David Barton, the historian Republicans admire the most, spins dubious claims about our nation's founding. He sells historical fiction through Texas-based Wall Builders.
Barton's right-wing website describes itself as a "pro-family organization that presents America's forgotten history and heroes with an emphasis on our moral, religious and constitutional history."
Barton attended Oral Roberts University but wasn't trained there as a historian. He wrongly asserts the founding fathers were mostly "orthodox evangelical" believers who regarded our nation's origins as Christian. To make such a faulty theory work, Barton rejects Jefferson's separation of church and state and remakes the Sage of Monticello into an evangelical Christian.
This is the same Jefferson who Gordon Wood, the pre-eminent U.S. historian, accurately describes.
"It's easy to believe in separation of church and state," Wood writes, "when one has nothing but scorn for all organized religion. That was the position of Thomas Jefferson. Jefferson's hatred of clergy and established churches knew no bounds. He thought that members of the 'priest craft' (clergy) were always in alliance with despots against liberty. For him, the divine Trinity "was nothing but 'abracadabra' and 'hocus-pocus' ... Ridicule, he said, was the only weapon to be used against it."
Last April, Christian publisher Thomas Nelson released Barton's pseudo-intellectual biography, "The Jefferson Lies: Exposing the Myths You've Always Believed about Thomas Jefferson." This book is crammed with factual inaccuracies.
Daniel Patrick Moynihan once said, "Everyone is entitled to his own opinion but not to his own facts." Barton treats his errant opinions regarding Jefferson as God-given facts.
Some evangelical scholars have written rebuttals, exposing Barton's wrong-headed conjectures about Jefferson. Negative reaction to his book has grown. Historians who question Barton's veracity label his shoddy scholarship as "Barton's Lies."
If Barton's historical script holds true, then slavery is less significant, lest evangelical Christian founding fathers get a bad name. Barton overlooks that Jefferson owned 140-200 slaves to run the four land parcels forming his plantation.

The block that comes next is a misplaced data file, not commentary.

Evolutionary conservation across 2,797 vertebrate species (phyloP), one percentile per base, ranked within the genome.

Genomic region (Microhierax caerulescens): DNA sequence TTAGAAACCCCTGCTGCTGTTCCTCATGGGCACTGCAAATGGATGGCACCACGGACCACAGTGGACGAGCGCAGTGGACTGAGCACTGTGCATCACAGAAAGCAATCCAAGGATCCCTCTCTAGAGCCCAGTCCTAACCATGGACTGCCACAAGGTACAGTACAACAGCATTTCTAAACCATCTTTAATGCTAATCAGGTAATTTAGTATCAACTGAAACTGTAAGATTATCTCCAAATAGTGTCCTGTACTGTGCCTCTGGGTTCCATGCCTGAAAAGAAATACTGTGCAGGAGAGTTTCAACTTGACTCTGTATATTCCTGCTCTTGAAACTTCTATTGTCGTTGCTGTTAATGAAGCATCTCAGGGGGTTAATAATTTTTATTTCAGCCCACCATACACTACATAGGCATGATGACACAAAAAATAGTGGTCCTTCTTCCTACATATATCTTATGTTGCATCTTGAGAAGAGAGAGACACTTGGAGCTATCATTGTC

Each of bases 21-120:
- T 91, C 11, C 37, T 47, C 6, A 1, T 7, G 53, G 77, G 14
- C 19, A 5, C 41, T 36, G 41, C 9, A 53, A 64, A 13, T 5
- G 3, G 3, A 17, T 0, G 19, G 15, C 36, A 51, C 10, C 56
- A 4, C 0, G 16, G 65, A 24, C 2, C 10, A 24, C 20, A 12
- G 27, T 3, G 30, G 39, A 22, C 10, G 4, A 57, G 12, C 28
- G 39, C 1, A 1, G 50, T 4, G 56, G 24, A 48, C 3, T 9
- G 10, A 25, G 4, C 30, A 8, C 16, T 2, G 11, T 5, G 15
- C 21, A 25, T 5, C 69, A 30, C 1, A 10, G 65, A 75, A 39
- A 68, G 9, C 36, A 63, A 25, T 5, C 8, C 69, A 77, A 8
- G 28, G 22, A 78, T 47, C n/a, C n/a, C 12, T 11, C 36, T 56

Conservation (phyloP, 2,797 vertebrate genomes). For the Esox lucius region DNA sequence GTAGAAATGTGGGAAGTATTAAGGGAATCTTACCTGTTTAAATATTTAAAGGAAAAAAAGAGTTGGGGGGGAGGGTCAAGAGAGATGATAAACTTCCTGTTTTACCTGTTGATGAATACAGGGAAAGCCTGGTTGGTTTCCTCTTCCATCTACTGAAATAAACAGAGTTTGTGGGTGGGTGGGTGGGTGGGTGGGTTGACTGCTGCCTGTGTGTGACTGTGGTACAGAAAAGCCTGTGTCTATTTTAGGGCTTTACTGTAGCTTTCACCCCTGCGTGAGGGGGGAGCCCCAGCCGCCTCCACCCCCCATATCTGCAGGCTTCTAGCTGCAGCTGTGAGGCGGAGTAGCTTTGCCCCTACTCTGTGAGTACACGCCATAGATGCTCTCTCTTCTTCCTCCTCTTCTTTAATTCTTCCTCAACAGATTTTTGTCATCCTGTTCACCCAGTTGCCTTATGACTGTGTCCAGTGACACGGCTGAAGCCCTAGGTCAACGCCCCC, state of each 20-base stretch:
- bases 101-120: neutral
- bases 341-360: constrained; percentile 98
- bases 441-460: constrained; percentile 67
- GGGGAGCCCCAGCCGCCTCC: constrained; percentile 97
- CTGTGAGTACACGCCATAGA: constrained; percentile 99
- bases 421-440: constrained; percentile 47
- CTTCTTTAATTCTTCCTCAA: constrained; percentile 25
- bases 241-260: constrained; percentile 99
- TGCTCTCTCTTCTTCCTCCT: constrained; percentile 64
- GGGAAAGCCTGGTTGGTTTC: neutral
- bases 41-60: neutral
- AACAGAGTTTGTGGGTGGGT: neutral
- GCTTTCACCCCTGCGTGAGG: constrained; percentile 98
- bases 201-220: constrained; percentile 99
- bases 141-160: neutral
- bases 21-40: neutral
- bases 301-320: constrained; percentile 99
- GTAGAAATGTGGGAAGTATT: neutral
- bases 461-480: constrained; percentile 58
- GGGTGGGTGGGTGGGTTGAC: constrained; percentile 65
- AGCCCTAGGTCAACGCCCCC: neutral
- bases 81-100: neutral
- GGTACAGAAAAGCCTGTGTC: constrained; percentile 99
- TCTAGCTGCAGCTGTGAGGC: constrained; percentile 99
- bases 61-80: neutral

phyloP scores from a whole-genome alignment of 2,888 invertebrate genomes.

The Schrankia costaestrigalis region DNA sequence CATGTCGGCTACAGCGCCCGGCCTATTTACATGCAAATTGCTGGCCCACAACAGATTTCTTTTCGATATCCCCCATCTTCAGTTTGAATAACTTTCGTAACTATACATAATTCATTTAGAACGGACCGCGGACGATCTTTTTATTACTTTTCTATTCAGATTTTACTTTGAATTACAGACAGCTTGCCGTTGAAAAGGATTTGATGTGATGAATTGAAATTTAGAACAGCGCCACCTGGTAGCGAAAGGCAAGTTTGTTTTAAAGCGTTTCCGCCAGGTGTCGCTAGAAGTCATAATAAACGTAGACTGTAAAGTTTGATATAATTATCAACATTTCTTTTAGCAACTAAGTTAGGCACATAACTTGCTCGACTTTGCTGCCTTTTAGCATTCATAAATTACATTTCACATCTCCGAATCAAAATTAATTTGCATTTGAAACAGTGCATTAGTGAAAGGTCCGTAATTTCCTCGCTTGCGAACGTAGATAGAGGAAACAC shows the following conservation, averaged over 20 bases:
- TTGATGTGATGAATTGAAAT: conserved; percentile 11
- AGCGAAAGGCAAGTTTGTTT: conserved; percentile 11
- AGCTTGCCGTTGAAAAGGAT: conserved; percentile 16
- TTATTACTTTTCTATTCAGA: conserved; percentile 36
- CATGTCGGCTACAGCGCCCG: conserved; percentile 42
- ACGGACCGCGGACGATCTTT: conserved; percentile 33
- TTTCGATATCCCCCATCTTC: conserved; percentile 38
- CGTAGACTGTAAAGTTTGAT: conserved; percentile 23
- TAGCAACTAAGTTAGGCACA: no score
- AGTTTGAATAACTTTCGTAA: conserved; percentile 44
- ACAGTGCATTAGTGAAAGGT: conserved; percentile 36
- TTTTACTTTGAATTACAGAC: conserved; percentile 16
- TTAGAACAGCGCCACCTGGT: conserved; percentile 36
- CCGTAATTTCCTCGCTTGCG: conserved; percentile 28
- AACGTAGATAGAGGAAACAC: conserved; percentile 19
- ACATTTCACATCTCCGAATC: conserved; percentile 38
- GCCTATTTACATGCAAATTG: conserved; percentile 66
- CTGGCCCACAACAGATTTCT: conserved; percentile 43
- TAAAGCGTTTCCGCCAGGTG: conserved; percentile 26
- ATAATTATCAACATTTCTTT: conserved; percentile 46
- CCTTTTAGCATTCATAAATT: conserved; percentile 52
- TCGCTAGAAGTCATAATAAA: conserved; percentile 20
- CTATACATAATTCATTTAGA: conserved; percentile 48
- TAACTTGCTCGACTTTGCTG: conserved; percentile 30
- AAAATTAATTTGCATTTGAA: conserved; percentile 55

If Barton can fashion history to his liking by forgiving the founders of slave-holding, then his major contention of our nation's divine origins gains credence. He blames strict Virginia law rather than Jefferson for slavery.
Such false claims angered Cincinnati-based African-American and caucasian pastors who threatened to boycott Thomas Nelson publishers. In response, editors pulled Barton's book from stores because his questionable scholarship was "not adequately supported."
Barton's downfall leads us to question whether Republicans credibly read American history. They fall in line with Mitt Romney's pollster Neil Newhouse, who declared: "We're not going to let our campaign be dictated by fact checkers."
Mike Huckabee, Baptist pastor and Republican presidential wannabe in 2008, gushed over Barton, introducing him at a 2011 "Rediscovering God in America" conference. "I almost wish," he declared, "that there would be something like a simultaneous telecast and all Americans would be forced - forced at gunpoint, no less - to listen to every David Barton message. And I think our country would be better for it."
What a grisly picture! A firing squad lines up citizens against an execution wall and pumps them with Barton's historical inaccuracies.
In 2010, Glenn Beck, deposed talk show host on Fox News, matched Huckabee's hype, calling Barton "the most important man in America right now." Barton served as point man for rallying clergy to right-wing causes in George W. Bush's 2004 re-election campaign.
Even Newt Gingrich, a former university historian who knows better, assured the nation that what Barton does is "wonderful" and "most useful."
Lutheran retired professor Martin E. Marty, dean of American historians who taught at the University of Chicago Divinity School, asks, "Does any of this matter?"
"One, basic honesty is at issue," writes Marty. "Do American religionists need to invent such stories (as Barton does) in order to prevail? Two, what if they did prevail? Most of the founders thought that religion was most honest and compelling when its leaders and gatherings did not depend upon lies about the state."
Using godly references, Barton wraps historical lies in the American flag. Does this make them OK?
"Whatever is true ...," teach the scriptures, "think about these things" (Philippians 4:8).
If the Republican Party continues to support Barton's phony interpretation of our nation's origins, they make more murky anti-intellectual history.
Stupidity in things of the past is no virtue. It's a vice right-wing politics uses to prop up historical lies. Then the Republican Party jumps off a cliff into the abyss of fractured facts that leaves our nation's historical memory in shambles.
The Rev. Jack R. Van Ens is a Presbyterian minister who heads the nonprofit, tax-exempt Creative Growth (www.thelivinghistory.com), which enhances Christian worship through storytelling and dramatic presentations aimed to make God's history come alive. Van Ens' book, "How Jefferson Made the Best of Bad Messes," is available in local bookstores for $7.95.